The frequent marks of royal favour and exchanges of gifts over the ensuing years show that she was highly esteemed by Henry VIII and his successors. She remained at Court all her life serving Mary as a Woman of the Queen’s Privy Chamber and Elizabeth as a Lady of the Bedchamber. The royal nursery moved between Havering, Hampton and Ashridge near Berkhamsted, and since her own children were contemporaries with the King’s (John was a year younger than Elizabeth) they may well have played together. As we have already seen (Monuments No 5), Elizabeth I was to appoint John Penne to a lucrative role as her Escheator and largely ignore his family’s recusancy. In 1561, she gave a generous ‘New Yeres gift’ of £18 sterling to the ‘sometyme nource to our dere and well beloved brother King Edward the Sixt’.

The last portrait of Edward VI before he died
of TB aged 15. he is gallantly imitating his
father’s stance in the Holbein portrait (NPG)

In 1539, ‘David Penne and Sibille, his wife’ were granted an annuity of £40 during her lifetime ‘in consideration of her services as nurse to Prince Edward, the heir apparent’. Later the same year, shortly after the dissolution of Missenden Abbey (which her own family had helped establish in the 12th-century), she wrote to Cromwell asking for its lease from the King, but was not successful Two years later, ‘in consideration of her services in the nurture and education of Prince Edward’, and apparently after she had successfully nursed Edward through a fever, Henry VIII granted her for life all the rights and interests in Penn that had formerly been enjoyed by Chacombe Priory. This was the rectory (probably centred on Parsonage Farm) which was farmed out at the time to Richard Balam and included two cottages (possibly Crown and Church Cottages near the church). Altogether it was worth £8-13-4d p.a., representing over 300 acres, together with the patronage of Penn Church.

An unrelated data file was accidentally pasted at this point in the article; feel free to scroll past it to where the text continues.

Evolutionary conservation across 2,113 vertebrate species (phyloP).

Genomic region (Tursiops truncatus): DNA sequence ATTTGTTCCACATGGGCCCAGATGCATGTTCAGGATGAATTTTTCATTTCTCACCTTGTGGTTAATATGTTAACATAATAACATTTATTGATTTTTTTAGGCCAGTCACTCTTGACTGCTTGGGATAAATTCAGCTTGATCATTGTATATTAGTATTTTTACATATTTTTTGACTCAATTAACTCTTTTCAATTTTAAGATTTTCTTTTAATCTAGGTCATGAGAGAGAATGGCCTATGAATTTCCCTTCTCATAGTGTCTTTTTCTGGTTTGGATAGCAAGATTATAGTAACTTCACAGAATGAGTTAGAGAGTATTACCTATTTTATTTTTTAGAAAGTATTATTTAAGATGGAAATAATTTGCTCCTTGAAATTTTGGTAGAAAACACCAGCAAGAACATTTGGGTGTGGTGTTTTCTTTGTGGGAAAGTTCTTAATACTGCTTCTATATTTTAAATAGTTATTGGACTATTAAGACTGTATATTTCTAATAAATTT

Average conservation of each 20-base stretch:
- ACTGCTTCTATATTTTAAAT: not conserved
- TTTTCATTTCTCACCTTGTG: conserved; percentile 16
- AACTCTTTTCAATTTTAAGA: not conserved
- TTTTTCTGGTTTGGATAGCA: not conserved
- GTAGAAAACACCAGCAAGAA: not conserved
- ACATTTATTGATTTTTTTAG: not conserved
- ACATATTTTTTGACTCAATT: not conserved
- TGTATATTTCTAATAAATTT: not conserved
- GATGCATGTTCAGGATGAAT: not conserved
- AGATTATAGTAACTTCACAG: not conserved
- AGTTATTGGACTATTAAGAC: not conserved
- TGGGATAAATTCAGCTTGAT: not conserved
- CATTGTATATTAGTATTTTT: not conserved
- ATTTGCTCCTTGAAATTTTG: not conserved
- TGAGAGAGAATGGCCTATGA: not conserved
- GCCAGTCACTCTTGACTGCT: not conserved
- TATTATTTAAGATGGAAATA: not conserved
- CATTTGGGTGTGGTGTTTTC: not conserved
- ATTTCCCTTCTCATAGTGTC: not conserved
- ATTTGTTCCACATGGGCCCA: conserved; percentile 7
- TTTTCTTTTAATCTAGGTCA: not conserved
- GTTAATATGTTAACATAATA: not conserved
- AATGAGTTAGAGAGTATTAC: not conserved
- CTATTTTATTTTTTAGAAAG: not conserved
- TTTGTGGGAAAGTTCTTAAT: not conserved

At the same time, she also received the small neighbouring manor of Beamond and the rectory and patronage of Little Missenden, both of which had belonged to the monastery of Bicester in Oxfordshire, worth £13-6-8d p.a;. the manor of Holmer in Little Missenden that had belonged to manor of Burnham; and the small manor or farm called Auffrikkes in Little Missenden that had belonged to Godstow monastery in Oxfordshire and was worth £3-6-8d p.a.

The grant stipulated that after Sybil’s death a yearly rent of £2-10-8d, representing 1/40th part of a knight’s fee, would have to be paid to the King, but in 1553, just two months before his early death, Edward VI confirmed these grants to her and her heirs in freehold. They almost trebled the Penn family land-holding in the parish and its immediate area, and 456 years later, Earl Howe, her direct descendant, is still patron of both Penn and Little Missenden churches and owns a good deal of the same property.

Despite their significance in the history of both the family and the parish, there is no surviving monument to either David or Sybil Penne in Penn Church and the next article will suggest why this is and retell a good ghost story.

© Miles Green, June 2009
Photographs courtesy Eddie Morton ARPS